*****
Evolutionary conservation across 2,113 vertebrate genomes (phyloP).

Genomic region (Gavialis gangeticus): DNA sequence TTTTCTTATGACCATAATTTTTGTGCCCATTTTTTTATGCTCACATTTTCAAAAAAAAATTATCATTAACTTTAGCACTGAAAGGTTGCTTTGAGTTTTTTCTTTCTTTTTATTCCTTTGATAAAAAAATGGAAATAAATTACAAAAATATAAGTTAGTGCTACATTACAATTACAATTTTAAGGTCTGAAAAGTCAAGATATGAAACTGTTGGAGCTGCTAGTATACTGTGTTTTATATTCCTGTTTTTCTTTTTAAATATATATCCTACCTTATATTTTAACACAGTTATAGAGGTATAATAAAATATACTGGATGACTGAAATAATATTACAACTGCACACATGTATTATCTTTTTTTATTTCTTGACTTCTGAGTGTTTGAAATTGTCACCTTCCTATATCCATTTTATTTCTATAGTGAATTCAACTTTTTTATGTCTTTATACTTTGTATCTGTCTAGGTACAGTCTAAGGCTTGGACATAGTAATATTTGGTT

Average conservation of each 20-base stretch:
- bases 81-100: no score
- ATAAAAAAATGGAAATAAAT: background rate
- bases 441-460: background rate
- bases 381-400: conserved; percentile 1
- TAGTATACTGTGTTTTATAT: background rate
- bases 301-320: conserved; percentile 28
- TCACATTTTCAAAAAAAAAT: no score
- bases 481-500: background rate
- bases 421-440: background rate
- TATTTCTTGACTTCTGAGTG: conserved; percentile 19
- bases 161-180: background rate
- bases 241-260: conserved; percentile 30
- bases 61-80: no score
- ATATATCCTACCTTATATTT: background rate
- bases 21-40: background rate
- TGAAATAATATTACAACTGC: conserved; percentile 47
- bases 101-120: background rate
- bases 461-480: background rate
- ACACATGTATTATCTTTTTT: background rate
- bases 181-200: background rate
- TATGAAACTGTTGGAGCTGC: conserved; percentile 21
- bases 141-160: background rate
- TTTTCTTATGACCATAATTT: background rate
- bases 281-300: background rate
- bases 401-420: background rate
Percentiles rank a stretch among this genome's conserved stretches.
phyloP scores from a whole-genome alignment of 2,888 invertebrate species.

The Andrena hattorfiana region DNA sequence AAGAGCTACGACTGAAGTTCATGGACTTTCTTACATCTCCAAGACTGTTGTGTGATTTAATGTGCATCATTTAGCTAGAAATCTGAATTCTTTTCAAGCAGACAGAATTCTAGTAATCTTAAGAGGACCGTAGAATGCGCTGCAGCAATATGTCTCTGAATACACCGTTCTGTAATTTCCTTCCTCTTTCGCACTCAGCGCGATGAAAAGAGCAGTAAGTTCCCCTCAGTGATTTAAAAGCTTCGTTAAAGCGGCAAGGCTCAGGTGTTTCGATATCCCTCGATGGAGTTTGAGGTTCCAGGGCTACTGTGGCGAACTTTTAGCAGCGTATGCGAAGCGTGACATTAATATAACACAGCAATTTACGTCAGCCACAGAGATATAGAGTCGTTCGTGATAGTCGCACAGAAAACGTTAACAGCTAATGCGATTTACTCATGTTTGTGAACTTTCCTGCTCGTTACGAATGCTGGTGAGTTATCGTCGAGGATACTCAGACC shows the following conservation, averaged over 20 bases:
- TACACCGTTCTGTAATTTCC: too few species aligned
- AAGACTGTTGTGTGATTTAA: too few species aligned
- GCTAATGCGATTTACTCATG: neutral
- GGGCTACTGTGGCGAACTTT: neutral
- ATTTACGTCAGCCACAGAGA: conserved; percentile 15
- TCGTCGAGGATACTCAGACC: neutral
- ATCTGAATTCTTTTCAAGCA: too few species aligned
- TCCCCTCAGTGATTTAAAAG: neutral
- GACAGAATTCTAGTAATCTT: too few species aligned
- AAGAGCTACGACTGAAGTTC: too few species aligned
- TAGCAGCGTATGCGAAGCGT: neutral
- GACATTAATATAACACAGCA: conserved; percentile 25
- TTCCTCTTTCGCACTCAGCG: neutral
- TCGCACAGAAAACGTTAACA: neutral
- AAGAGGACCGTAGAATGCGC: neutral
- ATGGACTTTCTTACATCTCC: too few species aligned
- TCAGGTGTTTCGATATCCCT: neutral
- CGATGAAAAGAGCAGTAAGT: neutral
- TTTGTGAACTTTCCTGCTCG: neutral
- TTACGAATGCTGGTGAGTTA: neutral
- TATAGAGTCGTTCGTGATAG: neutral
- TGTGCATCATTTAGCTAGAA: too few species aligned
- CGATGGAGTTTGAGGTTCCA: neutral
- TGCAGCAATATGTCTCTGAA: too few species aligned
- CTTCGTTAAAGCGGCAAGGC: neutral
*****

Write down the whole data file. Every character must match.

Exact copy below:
Evolutionary conservation across 2,113 vertebrate genomes (phyloP).

Genomic region (Gavialis gangeticus): DNA sequence TTTTCTTATGACCATAATTTTTGTGCCCATTTTTTTATGCTCACATTTTCAAAAAAAAATTATCATTAACTTTAGCACTGAAAGGTTGCTTTGAGTTTTTTCTTTCTTTTTATTCCTTTGATAAAAAAATGGAAATAAATTACAAAAATATAAGTTAGTGCTACATTACAATTACAATTTTAAGGTCTGAAAAGTCAAGATATGAAACTGTTGGAGCTGCTAGTATACTGTGTTTTATATTCCTGTTTTTCTTTTTAAATATATATCCTACCTTATATTTTAACACAGTTATAGAGGTATAATAAAATATACTGGATGACTGAAATAATATTACAACTGCACACATGTATTATCTTTTTTTATTTCTTGACTTCTGAGTGTTTGAAATTGTCACCTTCCTATATCCATTTTATTTCTATAGTGAATTCAACTTTTTTATGTCTTTATACTTTGTATCTGTCTAGGTACAGTCTAAGGCTTGGACATAGTAATATTTGGTT

Average conservation of each 20-base stretch:
- bases 81-100: no score
- ATAAAAAAATGGAAATAAAT: background rate
- bases 441-460: background rate
- bases 381-400: conserved; percentile 1
- TAGTATACTGTGTTTTATAT: background rate
- bases 301-320: conserved; percentile 28
- TCACATTTTCAAAAAAAAAT: no score
- bases 481-500: background rate
- bases 421-440: background rate
- TATTTCTTGACTTCTGAGTG: conserved; percentile 19
- bases 161-180: background rate
- bases 241-260: conserved; percentile 30
- bases 61-80: no score
- ATATATCCTACCTTATATTT: background rate
- bases 21-40: background rate
- TGAAATAATATTACAACTGC: conserved; percentile 47
- bases 101-120: background rate
- bases 461-480: background rate
- ACACATGTATTATCTTTTTT: background rate
- bases 181-200: background rate
- TATGAAACTGTTGGAGCTGC: conserved; percentile 21
- bases 141-160: background rate
- TTTTCTTATGACCATAATTT: background rate
- bases 281-300: background rate
- bases 401-420: background rate
Percentiles rank a stretch among this genome's conserved stretches.
phyloP scores from a whole-genome alignment of 2,888 invertebrate species.

The Andrena hattorfiana region DNA sequence AAGAGCTACGACTGAAGTTCATGGACTTTCTTACATCTCCAAGACTGTTGTGTGATTTAATGTGCATCATTTAGCTAGAAATCTGAATTCTTTTCAAGCAGACAGAATTCTAGTAATCTTAAGAGGACCGTAGAATGCGCTGCAGCAATATGTCTCTGAATACACCGTTCTGTAATTTCCTTCCTCTTTCGCACTCAGCGCGATGAAAAGAGCAGTAAGTTCCCCTCAGTGATTTAAAAGCTTCGTTAAAGCGGCAAGGCTCAGGTGTTTCGATATCCCTCGATGGAGTTTGAGGTTCCAGGGCTACTGTGGCGAACTTTTAGCAGCGTATGCGAAGCGTGACATTAATATAACACAGCAATTTACGTCAGCCACAGAGATATAGAGTCGTTCGTGATAGTCGCACAGAAAACGTTAACAGCTAATGCGATTTACTCATGTTTGTGAACTTTCCTGCTCGTTACGAATGCTGGTGAGTTATCGTCGAGGATACTCAGACC shows the following conservation, averaged over 20 bases:
- TACACCGTTCTGTAATTTCC: too few species aligned
- AAGACTGTTGTGTGATTTAA: too few species aligned
- GCTAATGCGATTTACTCATG: neutral
- GGGCTACTGTGGCGAACTTT: neutral
- ATTTACGTCAGCCACAGAGA: conserved; percentile 15
- TCGTCGAGGATACTCAGACC: neutral
- ATCTGAATTCTTTTCAAGCA: too few species aligned
- TCCCCTCAGTGATTTAAAAG: neutral
- GACAGAATTCTAGTAATCTT: too few species aligned
- AAGAGCTACGACTGAAGTTC: too few species aligned
- TAGCAGCGTATGCGAAGCGT: neutral
- GACATTAATATAACACAGCA: conserved; percentile 25
- TTCCTCTTTCGCACTCAGCG: neutral
- TCGCACAGAAAACGTTAACA: neutral
- AAGAGGACCGTAGAATGCGC: neutral
- ATGGACTTTCTTACATCTCC: too few species aligned
- TCAGGTGTTTCGATATCCCT: neutral
- CGATGAAAAGAGCAGTAAGT: neutral
- TTTGTGAACTTTCCTGCTCG: neutral
- TTACGAATGCTGGTGAGTTA: neutral
- TATAGAGTCGTTCGTGATAG: neutral
- TGTGCATCATTTAGCTAGAA: too few species aligned
- CGATGGAGTTTGAGGTTCCA: neutral
- TGCAGCAATATGTCTCTGAA: too few species aligned
- CTTCGTTAAAGCGGCAAGGC: neutral